Almost everyone has heard the term "avoiding probate" when discussing estate planning. Probate is seen as a negative thing, and often this reputation is unearned. Probate itself is not bad and is very likely a necessary part of dealing with the property and debts belonging to the deceased. Thinking that you can avoid it entirely could lead to a regrettable lack of knowledge about this legal practice. To learn more about what makes probate useful and why it should not be feared, read on.
Wills and Probates
Most people naturally associate the presence of a will with probate, but the two are only somewhat related to one another. Whether or not there is a will, most every estate must go through the probate process. In most states, if you have assets or debts that total over a certain amount, the estate must be probated.
Dealing with Debt
Just because someone passes away doesn't put an end to their debt obligations. Probate is the legally indispensable method of dealing with that debt. If you die intestate (or lacking a will), the probate court will be the entity making the decisions about what to do about your debt. Once a will or an estate is filed in court, a notice alerting any potential creditors to come forward is published in a local newspaper. Additionally, the affairs of the deceased are scrutinized to determine the status of any money owed.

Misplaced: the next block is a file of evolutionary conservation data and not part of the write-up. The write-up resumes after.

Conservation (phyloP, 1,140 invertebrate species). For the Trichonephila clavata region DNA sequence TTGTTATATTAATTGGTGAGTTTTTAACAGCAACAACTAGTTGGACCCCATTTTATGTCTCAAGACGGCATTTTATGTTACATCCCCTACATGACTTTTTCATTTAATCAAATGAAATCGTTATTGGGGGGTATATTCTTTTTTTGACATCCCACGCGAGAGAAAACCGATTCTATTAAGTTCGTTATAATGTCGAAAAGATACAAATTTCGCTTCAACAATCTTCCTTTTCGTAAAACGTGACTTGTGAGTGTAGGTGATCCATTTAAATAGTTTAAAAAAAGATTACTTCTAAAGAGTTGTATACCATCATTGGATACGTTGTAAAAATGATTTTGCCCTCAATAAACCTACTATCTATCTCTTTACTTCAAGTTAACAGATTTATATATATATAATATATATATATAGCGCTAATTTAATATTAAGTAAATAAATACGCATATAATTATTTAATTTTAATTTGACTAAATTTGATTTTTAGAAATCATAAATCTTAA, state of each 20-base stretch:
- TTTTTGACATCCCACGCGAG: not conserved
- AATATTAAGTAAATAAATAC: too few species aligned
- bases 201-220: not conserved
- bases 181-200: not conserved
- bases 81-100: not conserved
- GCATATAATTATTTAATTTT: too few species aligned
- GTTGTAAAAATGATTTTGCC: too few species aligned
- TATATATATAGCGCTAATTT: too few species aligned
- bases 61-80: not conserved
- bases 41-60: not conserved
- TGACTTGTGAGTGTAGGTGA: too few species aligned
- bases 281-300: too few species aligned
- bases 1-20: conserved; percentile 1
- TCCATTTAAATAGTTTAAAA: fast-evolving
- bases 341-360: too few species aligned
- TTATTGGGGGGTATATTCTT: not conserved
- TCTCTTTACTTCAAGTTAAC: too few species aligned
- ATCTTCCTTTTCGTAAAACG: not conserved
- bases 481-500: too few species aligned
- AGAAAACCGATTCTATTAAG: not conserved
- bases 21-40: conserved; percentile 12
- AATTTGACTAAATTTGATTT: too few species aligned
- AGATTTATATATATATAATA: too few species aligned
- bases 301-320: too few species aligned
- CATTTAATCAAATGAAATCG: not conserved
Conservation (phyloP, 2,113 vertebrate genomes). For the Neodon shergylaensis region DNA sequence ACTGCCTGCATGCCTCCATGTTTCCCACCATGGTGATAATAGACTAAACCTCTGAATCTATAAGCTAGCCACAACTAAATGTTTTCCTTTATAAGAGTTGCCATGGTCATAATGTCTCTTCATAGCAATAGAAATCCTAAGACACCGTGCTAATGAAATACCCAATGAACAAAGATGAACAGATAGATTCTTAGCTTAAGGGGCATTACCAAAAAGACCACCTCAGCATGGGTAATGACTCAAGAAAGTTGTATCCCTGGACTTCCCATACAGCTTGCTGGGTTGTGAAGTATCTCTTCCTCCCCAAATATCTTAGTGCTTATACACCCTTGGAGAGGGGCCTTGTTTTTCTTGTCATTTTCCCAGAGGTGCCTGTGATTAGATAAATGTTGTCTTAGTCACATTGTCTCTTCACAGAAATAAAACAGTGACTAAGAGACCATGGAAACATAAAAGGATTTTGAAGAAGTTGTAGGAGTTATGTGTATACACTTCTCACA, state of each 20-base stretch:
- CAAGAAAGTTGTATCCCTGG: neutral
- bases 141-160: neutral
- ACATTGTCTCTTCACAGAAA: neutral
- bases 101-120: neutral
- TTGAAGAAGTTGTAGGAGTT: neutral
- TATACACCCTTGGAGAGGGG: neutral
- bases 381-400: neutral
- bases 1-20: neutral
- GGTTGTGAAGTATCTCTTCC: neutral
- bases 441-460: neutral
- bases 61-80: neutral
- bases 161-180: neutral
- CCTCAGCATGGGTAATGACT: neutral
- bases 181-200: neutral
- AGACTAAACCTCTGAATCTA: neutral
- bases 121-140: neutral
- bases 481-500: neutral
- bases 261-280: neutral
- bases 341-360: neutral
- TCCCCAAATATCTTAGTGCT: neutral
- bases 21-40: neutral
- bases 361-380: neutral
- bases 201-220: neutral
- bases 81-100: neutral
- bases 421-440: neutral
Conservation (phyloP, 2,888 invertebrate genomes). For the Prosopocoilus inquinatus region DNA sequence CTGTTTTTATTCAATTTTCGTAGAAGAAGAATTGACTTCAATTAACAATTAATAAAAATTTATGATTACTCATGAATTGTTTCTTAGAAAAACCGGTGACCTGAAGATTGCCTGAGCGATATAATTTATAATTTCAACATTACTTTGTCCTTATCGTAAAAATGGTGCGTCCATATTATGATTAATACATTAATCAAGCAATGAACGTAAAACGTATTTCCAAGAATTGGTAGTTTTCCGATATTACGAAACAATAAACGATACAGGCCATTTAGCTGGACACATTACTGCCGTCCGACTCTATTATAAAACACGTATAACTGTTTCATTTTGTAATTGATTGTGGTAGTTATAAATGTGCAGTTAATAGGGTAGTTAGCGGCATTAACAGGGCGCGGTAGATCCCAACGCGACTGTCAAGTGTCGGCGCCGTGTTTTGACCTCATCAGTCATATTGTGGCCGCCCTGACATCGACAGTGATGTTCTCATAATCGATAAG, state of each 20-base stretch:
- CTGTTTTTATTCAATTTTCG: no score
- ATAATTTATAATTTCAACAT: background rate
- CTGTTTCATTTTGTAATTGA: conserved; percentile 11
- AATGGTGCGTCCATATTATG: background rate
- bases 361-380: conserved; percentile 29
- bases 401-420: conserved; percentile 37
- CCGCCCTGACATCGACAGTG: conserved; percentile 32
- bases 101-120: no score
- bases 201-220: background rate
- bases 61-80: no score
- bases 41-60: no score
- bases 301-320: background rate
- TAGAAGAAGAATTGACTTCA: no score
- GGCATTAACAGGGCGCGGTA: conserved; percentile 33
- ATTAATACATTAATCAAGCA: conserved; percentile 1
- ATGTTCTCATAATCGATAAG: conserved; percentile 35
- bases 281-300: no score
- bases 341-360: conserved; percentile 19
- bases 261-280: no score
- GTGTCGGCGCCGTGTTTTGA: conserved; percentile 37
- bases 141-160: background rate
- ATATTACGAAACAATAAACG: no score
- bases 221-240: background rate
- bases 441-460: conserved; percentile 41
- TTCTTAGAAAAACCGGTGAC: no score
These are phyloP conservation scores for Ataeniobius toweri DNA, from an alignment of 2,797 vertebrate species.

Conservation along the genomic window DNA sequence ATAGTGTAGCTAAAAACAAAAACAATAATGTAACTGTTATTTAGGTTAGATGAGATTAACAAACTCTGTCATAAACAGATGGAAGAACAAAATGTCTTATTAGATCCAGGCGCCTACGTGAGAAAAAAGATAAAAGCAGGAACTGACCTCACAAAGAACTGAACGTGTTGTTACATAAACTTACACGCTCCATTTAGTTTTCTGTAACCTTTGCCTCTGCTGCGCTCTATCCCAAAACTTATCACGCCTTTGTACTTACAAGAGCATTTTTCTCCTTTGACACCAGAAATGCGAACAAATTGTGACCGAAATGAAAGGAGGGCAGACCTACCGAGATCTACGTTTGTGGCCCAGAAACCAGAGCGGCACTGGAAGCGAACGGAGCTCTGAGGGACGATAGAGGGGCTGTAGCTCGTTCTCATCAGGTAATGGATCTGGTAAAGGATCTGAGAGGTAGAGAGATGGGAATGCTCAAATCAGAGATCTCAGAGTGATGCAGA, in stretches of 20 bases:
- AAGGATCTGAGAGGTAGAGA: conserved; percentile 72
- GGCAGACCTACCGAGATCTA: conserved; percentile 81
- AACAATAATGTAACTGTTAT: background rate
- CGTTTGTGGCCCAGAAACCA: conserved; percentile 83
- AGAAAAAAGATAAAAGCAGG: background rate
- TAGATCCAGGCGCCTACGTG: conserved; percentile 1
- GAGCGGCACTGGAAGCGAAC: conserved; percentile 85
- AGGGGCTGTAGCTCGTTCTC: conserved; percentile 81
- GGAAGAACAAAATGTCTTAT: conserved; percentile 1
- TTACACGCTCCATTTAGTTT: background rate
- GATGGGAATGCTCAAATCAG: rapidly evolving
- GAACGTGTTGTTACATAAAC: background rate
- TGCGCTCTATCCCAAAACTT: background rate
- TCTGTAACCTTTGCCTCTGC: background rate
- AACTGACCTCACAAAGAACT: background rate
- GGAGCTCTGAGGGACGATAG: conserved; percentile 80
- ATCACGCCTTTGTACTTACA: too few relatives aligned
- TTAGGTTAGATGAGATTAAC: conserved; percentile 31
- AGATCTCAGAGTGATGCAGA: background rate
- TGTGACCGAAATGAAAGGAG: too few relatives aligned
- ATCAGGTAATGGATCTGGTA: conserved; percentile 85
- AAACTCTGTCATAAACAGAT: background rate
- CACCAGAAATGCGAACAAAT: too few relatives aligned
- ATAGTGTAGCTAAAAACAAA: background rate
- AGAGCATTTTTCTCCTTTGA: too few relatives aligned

If no will is present, the courts will appoint someone to oversee the will, known as the executor or personal representative. Part of overseeing the will includes ensuring that the bills of the estate are paid, particularly any tax debts. It's important for the appointed person to work closely with the attorney, who will designate certain bills to be paid during probate and some to be paid after probate.
Dealing with Assets
Unless you want to leave it to the government (the probate judge) to award your property, you must create some plans to deal with your assets. While a will has always been the gold standard when it comes to dealing with property, there are other methods that could work better. Instead of dealing with your property using a will, you might consider the following:
- Designated your bank accounts (savings, checking, etc) and your investment accounts (401 (k), stocks and bonds, etc) as payable-on-death or transfer-on-death. With this simple document, your assets can pass seamlessly to your designated survivors without having to go through probate.
- A trust can accomplish some of the same things a will can, but without having to go through probate.
- Real estate deeds can be changed to allow the property to pass to another party after the death.
Speak to estate wills attorney services near you for more information and assistance.